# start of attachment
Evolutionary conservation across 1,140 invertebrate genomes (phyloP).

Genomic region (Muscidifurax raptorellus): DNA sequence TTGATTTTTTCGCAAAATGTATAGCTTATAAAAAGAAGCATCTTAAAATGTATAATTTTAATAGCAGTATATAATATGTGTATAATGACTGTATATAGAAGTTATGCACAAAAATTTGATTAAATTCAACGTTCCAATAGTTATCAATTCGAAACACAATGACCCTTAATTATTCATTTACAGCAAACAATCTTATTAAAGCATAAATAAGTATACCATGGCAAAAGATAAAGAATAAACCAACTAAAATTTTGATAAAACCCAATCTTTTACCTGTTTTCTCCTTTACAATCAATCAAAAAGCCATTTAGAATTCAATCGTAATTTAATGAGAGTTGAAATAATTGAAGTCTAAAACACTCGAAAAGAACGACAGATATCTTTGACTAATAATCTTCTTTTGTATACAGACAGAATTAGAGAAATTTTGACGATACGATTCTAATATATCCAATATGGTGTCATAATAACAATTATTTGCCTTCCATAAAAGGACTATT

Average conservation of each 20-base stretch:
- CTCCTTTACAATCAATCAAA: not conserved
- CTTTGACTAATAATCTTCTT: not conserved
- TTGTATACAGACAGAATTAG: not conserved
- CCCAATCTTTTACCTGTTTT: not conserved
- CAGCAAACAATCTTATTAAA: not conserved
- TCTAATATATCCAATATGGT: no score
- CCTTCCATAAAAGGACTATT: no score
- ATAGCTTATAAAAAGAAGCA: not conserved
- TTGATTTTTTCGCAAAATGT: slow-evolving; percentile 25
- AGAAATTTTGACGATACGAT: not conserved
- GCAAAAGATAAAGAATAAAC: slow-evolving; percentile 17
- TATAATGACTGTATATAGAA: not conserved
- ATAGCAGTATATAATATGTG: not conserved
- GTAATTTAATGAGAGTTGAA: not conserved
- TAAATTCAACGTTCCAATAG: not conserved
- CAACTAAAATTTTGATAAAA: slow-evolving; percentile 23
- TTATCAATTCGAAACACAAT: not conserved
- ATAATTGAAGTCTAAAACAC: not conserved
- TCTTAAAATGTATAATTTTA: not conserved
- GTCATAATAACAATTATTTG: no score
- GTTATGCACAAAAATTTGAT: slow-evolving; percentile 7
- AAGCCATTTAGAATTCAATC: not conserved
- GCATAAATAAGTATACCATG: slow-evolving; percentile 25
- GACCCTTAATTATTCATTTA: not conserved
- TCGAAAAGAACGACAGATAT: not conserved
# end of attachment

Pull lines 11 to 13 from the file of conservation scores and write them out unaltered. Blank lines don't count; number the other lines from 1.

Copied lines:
- ATAGCTTATAAAAAGAAGCA: not conserved
- TTGATTTTTTCGCAAAATGT: slow-evolving; percentile 25
- AGAAATTTTGACGATACGAT: not conserved